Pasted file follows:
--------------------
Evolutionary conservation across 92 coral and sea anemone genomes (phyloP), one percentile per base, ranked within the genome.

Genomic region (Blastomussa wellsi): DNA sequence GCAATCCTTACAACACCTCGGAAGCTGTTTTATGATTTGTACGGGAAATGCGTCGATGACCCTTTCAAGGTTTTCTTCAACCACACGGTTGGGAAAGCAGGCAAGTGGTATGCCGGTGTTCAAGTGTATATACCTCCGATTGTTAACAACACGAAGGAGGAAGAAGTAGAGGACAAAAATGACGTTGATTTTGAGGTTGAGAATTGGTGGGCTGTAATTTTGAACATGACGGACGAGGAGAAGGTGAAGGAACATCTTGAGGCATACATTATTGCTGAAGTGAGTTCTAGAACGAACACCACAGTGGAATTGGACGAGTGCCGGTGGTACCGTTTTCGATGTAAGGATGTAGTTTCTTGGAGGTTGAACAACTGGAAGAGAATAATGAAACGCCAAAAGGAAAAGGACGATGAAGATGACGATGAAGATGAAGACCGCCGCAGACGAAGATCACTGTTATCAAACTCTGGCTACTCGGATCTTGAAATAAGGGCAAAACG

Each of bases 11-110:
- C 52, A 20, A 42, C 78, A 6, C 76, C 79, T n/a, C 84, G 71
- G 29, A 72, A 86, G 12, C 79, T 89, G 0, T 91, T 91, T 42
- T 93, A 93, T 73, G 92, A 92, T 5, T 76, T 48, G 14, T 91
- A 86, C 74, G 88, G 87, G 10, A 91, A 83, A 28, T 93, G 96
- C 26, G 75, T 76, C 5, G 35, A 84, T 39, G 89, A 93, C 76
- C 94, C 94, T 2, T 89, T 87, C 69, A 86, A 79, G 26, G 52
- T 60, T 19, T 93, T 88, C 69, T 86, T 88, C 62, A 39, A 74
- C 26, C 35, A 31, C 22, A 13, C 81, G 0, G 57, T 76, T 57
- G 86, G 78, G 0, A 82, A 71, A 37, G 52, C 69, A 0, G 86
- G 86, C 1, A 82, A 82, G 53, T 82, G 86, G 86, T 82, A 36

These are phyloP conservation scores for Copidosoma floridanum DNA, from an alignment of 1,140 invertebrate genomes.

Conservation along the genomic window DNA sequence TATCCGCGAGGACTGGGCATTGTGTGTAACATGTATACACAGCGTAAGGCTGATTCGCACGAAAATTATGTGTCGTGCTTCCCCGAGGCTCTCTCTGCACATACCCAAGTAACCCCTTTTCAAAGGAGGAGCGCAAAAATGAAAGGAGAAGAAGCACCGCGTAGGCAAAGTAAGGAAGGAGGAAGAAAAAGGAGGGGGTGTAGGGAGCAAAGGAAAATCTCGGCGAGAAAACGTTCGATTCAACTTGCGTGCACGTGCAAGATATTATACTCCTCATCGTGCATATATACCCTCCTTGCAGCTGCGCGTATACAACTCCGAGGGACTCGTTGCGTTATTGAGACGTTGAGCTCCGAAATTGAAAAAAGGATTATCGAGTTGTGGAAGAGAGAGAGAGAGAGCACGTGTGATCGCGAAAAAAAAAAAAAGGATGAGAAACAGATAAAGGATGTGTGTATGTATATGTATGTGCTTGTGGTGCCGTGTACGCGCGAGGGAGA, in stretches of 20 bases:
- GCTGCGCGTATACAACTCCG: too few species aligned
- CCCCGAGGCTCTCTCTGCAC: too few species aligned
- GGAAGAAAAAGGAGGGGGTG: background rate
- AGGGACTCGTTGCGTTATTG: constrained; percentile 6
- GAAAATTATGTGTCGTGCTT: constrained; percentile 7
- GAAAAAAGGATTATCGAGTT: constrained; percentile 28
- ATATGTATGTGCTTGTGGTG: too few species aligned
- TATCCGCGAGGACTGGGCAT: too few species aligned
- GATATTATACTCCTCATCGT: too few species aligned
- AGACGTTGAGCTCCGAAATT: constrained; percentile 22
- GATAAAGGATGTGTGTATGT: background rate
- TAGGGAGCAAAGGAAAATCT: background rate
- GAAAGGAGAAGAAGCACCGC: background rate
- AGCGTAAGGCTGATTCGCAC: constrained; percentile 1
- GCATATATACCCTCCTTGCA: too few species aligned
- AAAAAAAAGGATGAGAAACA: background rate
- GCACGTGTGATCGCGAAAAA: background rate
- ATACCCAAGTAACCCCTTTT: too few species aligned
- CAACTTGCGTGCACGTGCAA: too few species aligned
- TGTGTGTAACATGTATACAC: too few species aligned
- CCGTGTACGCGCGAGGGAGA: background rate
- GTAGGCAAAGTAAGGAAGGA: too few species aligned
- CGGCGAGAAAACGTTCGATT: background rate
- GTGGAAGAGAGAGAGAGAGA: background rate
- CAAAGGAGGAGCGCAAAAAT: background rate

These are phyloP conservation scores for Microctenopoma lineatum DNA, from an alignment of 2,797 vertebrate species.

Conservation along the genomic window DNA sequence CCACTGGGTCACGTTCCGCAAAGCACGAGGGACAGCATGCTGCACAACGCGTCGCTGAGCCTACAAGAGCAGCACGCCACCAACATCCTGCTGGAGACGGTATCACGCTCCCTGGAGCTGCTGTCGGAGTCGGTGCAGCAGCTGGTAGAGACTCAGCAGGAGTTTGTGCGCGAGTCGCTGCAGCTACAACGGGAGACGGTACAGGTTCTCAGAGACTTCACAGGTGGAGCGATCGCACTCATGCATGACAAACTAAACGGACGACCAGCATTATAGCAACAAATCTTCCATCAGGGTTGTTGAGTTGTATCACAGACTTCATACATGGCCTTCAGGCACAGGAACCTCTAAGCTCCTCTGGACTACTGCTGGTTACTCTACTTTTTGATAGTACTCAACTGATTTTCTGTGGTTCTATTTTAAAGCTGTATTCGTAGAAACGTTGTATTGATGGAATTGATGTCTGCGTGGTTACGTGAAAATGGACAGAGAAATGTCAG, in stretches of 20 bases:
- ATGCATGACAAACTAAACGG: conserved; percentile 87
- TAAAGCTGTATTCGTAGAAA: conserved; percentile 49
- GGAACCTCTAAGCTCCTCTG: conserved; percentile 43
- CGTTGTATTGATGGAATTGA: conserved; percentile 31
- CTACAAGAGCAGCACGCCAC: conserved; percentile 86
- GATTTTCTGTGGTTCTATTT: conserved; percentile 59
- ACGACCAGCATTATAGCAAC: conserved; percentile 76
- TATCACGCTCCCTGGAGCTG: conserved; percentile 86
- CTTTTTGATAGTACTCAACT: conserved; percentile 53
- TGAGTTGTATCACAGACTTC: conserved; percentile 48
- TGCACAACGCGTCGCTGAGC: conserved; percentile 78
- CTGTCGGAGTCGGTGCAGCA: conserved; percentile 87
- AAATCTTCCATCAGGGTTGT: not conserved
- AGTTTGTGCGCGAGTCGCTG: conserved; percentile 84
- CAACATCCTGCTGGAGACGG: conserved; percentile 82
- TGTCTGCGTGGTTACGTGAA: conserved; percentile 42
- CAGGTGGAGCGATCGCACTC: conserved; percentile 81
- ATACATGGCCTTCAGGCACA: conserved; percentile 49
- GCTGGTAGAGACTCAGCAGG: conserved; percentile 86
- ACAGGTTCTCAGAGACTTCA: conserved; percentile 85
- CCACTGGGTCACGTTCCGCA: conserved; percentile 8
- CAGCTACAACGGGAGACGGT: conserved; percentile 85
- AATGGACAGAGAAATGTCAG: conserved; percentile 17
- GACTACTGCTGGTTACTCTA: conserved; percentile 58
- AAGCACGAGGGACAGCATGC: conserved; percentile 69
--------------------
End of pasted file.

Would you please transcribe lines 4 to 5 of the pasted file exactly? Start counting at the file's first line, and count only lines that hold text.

- C 52, A 20, A 42, C 78, A 6, C 76, C 79, T n/a, C 84, G 71
- G 29, A 72, A 86, G 12, C 79, T 89, G 0, T 91, T 91, T 42